Financial History Issue 113 (Spring 2015) - Page 31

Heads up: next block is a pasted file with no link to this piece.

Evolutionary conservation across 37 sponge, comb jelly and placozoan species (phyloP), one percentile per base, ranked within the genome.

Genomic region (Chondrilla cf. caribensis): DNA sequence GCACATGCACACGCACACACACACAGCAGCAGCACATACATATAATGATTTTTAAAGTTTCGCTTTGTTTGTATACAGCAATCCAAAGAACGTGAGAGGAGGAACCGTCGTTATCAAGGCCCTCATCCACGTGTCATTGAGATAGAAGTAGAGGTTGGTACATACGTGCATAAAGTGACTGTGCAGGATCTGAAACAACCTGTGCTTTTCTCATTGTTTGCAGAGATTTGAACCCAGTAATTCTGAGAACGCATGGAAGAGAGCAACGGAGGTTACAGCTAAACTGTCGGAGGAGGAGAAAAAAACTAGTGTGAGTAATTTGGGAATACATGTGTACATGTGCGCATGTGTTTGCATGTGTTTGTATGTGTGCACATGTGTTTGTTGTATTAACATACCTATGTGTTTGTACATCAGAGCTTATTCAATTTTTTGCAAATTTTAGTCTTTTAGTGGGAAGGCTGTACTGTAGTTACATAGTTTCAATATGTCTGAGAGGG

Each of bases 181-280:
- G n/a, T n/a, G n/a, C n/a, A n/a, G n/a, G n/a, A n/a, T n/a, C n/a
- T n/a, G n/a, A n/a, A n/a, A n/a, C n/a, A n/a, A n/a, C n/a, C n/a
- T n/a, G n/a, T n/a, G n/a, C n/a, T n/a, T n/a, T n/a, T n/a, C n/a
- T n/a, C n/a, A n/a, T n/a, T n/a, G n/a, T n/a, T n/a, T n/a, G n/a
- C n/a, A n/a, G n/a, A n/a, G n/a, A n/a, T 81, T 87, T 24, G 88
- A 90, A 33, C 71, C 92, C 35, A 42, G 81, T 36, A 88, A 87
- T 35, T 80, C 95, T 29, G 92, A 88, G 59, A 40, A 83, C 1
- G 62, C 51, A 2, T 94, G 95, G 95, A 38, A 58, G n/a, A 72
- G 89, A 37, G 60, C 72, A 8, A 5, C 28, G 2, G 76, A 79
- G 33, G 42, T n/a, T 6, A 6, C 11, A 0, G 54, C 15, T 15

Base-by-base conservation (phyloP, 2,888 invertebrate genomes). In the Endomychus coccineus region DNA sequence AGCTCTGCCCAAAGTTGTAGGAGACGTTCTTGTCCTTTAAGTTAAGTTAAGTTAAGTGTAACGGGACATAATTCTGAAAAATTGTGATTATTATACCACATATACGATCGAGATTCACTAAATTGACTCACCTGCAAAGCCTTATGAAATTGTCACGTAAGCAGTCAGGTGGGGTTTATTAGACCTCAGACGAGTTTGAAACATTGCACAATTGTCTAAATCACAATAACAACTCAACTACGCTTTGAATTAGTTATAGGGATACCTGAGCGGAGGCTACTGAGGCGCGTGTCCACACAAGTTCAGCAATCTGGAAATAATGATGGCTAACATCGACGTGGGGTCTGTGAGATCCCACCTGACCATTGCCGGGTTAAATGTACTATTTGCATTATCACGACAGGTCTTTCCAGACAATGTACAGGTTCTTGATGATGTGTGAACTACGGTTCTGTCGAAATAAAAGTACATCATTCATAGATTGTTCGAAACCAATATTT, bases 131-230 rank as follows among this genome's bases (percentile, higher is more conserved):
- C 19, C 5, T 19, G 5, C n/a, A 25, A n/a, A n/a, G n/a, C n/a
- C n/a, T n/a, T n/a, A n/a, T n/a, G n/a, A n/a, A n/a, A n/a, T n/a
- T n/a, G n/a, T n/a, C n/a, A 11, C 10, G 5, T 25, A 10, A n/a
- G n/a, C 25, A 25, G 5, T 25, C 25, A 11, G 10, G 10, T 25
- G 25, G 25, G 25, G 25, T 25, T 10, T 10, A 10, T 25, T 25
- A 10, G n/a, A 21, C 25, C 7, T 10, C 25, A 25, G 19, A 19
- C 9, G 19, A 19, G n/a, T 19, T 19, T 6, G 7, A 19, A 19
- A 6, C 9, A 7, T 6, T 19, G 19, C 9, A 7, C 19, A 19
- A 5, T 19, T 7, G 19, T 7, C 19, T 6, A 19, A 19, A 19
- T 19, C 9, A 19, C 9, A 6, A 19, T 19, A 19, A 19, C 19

By Julia Bricklin The plight of Detroit’s unemployed during the Depression of 1893 — triggered in large part by the collapse of the Reading Railroad and then the failure of the banks that depended on it — had a profound impact on its mayor, Hazen S. Pingree. During the early months of this downturn, thousands of workers in his town had their wages cut, and they soon faced even worse problems. The city’s leading employers, including the Detroit Stove Works, the Michigan Peninsula Car Company and the Pullman Company, either suspended or drastically slashed production, forcing footsteps, obtaining mixed results. “Pingree’s Potato Patches,” as the Empire State press dubbed them, were proclaimed as an effective buffer against the hunger and poverty brought on by the Depression. Community gardens were the most widely adopted and supported self–help concept during the Depression of the 1890s. There were others — farmers’ railroads, food and goods cooperatives, labor exchanges and intentional communities — but gardens were characterized as a “useful emergency measure” to help those who are temporarily out of work to immediately sustain their families with nutrients, by way of “honorable toil.” the value of the prior year’s goods was produced, and while these goods still consisted mostly of potatoes, beans and turnips, citizens also raised other vegetables. Detroit worked out kinks in its system, too. The Common Council, for example, paid $5,000 for 48 plots, instead of depending on private donations, making the program less vulnerable to private land sales. It justified the cost by earmarking the farms for future park use if they became unnecessary. Papers in New York took notice. On September 27, 1894, for example, the Herald-Tribune wrote that there seemed to be “good margin of profit for the poor in the New York’s Response to Unemployment in the 1890s about a quarter of the city’s labor force into unemployment. This economic disaster brought distress to both urban and rural populations. There were few social safety nets for the poor and destitute; programs like Social Security and the Supplemental Nutrition Assistance Program — food stamps — came much, much later. Fortunately for both Detroit and the nation, Mayor Pingree was not only sensitive to human suffering, but also devised an immensely popular and effective response that soon bore his name, “Pingree’s Potato Patch.” He formulated a plan to raise private funds to buy seed and tools, which would be used to turn his city’s vacant lots into g \